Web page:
Regents approve NAU’s tuition, fee proposal

Students studying in classroom

Northern Arizona University’s tuition and fee proposal for 2016-17 was unanimously approved by the Arizona Board of Regents this week in Tucson. The proposal includes no tuition increases for 96 percent of continuing Flagstaff undergraduate students on the Pledge program.

“We’ve balanced state support with accessibility and affordability,” said NAU President Rita Cheng. “We listened to the benefits our Pledge program has afforded students and families in providing predictability and planning for college costs. With expected modest support from the state this year, we were able to continue this program and moderate tuition changes for next year. We look forward to rebuilding this partnership with the state through a new university funding model in the future.”

Cheng said Personalized Learning, NAU’s competency-based program, continues to be a low-cost option, along with blended learning and concurrent programs with community colleges across Arizona.

Board chair Jay Heiler said the university system must provide top-notch education for the people of Arizona and continue to attract those outside of Arizona to its universities.

“Even as state support has been drawn down significantly, the number of those in need of support to attend college has been going up significantly in our state,” he said. “It’s one of the complexities of the financial model the presidents of our universities are constantly trying to navigate and adjust for with a very uncertain and downward moving fiscal environment.”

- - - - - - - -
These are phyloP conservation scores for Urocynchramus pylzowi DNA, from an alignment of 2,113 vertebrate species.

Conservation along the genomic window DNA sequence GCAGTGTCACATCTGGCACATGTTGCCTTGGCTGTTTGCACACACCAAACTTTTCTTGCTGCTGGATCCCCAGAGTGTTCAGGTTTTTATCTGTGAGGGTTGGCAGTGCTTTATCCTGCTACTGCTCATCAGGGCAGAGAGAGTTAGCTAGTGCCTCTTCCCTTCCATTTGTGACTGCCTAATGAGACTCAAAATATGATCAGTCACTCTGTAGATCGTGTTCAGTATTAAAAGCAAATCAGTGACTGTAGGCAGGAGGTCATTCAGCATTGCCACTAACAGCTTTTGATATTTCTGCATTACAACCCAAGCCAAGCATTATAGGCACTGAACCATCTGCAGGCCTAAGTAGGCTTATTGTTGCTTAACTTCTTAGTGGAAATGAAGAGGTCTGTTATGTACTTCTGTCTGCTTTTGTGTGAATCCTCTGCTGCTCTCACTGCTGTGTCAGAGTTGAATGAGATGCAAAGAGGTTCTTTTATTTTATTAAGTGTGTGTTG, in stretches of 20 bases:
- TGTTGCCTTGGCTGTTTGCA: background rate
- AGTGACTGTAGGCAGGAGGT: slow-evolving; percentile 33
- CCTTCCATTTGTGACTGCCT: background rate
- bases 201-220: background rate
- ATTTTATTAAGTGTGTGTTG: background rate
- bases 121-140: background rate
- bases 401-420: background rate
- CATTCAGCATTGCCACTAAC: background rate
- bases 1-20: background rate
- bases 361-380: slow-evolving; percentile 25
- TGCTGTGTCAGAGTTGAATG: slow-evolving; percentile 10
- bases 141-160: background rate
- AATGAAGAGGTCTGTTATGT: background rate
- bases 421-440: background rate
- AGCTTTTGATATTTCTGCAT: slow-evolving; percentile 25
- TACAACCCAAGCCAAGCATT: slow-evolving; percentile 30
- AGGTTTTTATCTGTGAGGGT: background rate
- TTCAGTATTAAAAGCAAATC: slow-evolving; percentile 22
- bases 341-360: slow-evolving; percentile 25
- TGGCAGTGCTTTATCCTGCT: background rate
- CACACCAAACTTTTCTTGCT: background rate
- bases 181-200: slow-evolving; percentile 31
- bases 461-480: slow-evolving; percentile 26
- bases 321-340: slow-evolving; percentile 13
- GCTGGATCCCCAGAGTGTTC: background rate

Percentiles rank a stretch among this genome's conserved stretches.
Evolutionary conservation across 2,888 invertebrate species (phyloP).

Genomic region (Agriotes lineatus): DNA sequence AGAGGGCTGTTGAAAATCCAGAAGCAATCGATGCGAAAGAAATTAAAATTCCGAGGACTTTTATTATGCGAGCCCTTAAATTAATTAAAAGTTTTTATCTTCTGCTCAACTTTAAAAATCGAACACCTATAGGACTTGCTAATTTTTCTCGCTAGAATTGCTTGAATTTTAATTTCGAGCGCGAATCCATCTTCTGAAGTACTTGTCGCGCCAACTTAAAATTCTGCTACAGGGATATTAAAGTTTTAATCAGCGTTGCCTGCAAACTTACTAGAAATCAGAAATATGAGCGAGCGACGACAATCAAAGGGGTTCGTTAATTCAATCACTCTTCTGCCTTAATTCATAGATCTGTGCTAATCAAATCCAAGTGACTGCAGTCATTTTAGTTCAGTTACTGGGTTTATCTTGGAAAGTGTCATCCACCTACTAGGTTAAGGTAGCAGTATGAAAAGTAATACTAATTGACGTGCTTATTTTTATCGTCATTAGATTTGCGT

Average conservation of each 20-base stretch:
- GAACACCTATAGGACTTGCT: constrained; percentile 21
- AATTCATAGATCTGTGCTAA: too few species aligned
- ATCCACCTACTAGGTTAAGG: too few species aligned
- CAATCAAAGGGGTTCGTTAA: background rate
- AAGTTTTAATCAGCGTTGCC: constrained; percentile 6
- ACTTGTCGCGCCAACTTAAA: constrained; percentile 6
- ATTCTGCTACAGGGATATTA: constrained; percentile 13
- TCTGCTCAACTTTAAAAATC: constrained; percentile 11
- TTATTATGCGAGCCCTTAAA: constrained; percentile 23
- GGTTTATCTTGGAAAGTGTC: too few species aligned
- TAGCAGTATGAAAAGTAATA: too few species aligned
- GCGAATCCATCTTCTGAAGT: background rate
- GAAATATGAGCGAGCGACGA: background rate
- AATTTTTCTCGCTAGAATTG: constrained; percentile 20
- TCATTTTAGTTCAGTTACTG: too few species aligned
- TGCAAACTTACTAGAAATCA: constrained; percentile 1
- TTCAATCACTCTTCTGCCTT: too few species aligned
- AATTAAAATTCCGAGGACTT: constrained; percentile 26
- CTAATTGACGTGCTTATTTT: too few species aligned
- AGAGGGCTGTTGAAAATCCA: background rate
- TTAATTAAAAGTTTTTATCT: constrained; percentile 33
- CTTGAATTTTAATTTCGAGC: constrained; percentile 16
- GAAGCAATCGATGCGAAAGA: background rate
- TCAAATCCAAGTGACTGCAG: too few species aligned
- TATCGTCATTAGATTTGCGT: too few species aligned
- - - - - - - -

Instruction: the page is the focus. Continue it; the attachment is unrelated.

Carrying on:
Total tuition and mandatory fees for incoming resident undergraduate students starting on the Flagstaff campus in the fall of 2016 will be $10,764, with the base tuition guaranteed for four years. Graduate student tuition will increase 4.3 percent for residents and 3.6 percent for nonresidents. The subscription rate for Personalized Learning increases from $2,500 to $3,000 per six-month period.

Regent Bill Ridenour commended NAU for keeping the tuition increase to a minimum. He said the approved proposal is “bare bones” and does not provide enough revenue for all that is needed at NAU, given the deferment of capital expenditures resulting from state budget cuts.

The approved proposal includes a mandatory $5 increase per credit hour for information technology, which will standardize technology in all classrooms, increase tech support for students, improve management of facility space and boost data security initiatives. More than 350 course fees were eliminated, including many related to supporting information technology needs in different departments.

The regents also approved a metric to measure bachelor’s degrees awarded in four years to Arizona community college transfer students, one of 13 overarching performance metrics to drive increases in educational attainment. Board officers for the 2016-17 year were elected Thursday, with Regent Greg Patterson assuming the role of chair in July.

The ABOR news release on all three universities’ tuition and fee proposals is available online.